Cause Neofusicoccum arbuti (formerly Fusicoccum arbuti)(sexual form suspected to be Botryosphaeria sp.), a fungus that appears widespread on declining madrone throughout the west coast. Most infections occur through injuries from freezing, sunburn, or pruning cuts, but under ideal conditions the fungus can infect uninjured bark. All ages and sizes of madrones are affected with larger older madrones having the most mortality.
Symptoms Black or purplish areas develop in the bark of main trunks or major branches. Soon a canker develops in the discolored area. Eventually, dead bark sloughs off, leaving a sunken area surrounded by callus tissue. Wood in the cankered area is cracked longitudinally and dark masses of spores can be seen. Rapidly spreading cankers have smooth margins and no callus tissue. Cankers may spiral around, girdling and killing trunks and branches. Non-vigorous trees may decline rapidly and die in a year or two while more vigorous trees may persist for years with multiple cankers.
- Avoid injuring or weakening trees, especially during construction operations.
- Prune out and destroy cankered or dead branches. Prune about 1 foot below the cankered area.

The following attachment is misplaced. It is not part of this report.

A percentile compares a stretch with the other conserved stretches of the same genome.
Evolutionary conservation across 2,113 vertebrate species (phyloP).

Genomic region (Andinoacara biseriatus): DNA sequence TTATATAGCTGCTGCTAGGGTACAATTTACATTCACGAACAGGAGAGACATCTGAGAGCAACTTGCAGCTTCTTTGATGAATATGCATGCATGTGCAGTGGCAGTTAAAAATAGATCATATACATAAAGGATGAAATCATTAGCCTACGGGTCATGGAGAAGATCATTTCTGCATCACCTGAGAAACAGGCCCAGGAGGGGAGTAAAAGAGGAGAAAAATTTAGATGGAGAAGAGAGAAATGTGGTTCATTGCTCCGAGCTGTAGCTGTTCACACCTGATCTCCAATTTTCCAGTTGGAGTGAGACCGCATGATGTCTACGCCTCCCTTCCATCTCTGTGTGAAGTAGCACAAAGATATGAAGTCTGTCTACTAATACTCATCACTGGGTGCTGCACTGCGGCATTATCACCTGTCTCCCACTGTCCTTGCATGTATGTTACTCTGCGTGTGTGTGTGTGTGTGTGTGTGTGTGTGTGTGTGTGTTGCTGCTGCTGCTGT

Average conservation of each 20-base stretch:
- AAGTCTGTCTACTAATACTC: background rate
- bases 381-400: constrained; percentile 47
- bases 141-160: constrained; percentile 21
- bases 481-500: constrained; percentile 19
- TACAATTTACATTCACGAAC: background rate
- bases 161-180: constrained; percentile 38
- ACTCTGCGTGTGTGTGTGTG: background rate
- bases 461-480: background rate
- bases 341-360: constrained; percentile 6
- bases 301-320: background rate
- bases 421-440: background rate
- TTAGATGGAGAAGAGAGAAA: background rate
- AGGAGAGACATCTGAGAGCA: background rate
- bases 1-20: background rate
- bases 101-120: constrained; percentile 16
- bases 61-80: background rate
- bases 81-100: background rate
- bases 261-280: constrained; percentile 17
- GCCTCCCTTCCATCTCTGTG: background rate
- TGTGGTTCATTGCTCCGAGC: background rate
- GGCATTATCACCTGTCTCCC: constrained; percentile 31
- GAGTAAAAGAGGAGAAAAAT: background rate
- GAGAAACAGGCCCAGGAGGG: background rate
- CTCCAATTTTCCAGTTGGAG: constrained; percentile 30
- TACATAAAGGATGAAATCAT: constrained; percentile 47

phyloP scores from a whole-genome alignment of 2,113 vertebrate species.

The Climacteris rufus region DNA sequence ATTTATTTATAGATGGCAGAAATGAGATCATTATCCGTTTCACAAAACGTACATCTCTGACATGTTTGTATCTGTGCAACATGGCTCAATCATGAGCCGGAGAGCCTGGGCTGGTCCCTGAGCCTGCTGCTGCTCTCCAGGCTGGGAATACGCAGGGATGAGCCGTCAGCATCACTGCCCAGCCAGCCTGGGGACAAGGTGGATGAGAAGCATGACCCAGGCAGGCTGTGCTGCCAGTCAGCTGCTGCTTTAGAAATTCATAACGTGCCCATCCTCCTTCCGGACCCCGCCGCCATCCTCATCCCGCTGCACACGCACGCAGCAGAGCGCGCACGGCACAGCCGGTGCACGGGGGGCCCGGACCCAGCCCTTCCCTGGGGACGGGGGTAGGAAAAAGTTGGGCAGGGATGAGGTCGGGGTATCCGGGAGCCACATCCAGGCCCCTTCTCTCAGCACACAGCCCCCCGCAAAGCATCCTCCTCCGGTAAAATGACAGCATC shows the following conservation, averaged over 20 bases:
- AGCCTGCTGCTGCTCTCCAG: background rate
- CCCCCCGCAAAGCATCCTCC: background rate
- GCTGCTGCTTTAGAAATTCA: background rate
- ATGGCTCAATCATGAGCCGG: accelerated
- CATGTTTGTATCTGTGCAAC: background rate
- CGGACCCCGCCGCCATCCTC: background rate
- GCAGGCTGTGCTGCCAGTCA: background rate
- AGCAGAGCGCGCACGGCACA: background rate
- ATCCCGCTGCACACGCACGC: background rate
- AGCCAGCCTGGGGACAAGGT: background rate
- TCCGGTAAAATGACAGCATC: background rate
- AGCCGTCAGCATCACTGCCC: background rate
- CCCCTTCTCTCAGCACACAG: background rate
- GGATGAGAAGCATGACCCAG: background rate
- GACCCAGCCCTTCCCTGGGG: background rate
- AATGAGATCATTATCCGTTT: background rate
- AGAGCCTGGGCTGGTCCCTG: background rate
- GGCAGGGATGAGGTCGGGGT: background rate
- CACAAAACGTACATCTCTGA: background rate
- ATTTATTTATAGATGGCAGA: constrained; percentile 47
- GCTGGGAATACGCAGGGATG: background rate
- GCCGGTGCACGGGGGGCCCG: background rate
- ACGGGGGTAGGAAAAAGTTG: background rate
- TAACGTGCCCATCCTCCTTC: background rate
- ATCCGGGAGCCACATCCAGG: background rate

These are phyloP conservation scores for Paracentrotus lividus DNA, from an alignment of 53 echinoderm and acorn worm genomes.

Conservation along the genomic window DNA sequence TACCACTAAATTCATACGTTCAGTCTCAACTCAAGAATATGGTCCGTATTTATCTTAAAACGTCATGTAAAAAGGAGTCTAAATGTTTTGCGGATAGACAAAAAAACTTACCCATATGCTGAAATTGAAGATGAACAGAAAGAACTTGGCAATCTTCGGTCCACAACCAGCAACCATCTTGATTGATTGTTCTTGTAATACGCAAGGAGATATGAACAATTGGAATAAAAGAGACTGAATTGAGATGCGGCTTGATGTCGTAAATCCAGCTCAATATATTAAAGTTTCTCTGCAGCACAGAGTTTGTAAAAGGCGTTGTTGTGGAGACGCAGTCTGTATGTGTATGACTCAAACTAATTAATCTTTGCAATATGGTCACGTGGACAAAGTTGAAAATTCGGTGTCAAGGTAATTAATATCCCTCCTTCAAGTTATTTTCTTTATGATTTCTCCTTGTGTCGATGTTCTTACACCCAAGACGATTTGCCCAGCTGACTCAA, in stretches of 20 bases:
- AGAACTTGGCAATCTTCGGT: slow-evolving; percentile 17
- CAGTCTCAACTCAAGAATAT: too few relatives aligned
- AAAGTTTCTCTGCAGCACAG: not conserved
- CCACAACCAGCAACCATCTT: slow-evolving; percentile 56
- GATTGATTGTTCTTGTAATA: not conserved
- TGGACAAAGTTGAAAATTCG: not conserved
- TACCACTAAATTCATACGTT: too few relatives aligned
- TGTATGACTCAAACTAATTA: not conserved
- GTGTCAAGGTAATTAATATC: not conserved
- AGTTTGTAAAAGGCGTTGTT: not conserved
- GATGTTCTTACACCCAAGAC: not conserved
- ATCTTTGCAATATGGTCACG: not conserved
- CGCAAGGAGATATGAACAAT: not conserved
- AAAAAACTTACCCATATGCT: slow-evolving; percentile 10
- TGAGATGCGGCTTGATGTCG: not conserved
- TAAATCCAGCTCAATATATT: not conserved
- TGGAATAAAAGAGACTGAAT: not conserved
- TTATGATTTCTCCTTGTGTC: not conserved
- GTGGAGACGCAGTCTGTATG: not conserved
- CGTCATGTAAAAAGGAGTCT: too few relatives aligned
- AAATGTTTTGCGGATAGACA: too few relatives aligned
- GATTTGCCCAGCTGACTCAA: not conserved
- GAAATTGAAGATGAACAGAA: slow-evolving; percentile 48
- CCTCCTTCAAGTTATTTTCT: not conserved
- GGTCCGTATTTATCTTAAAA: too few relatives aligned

- Although madrone is drought tolerant, consider infrequent deep watering during extended drought periods. Do not focus waterings near the trunk.
- Avoid pruning or removing surrounding trees that may be shading the trunk of madrones. Wrap trunks to prevent sunburn if this can not be avoided or remove trees in the fall or winter.
References Farr, D.F., Elliott, M., Rossman, A.Y., and Edmonds, R.L. 2005. Fusicoccum arbuti sp. nov. causing cankers on Pacific madrone in western North America with notes on Fusicoccum dimidiatum, the correct name for Scytalidium dimidiatum and Nattrassia mangiferae. Mycologia 97:730-741.
Elliott, M., Edmonds, R.L., and Mayer, S. 2002. Role of fungal disease in decline of Pacific madrone. Northwest Science. 76:293-303.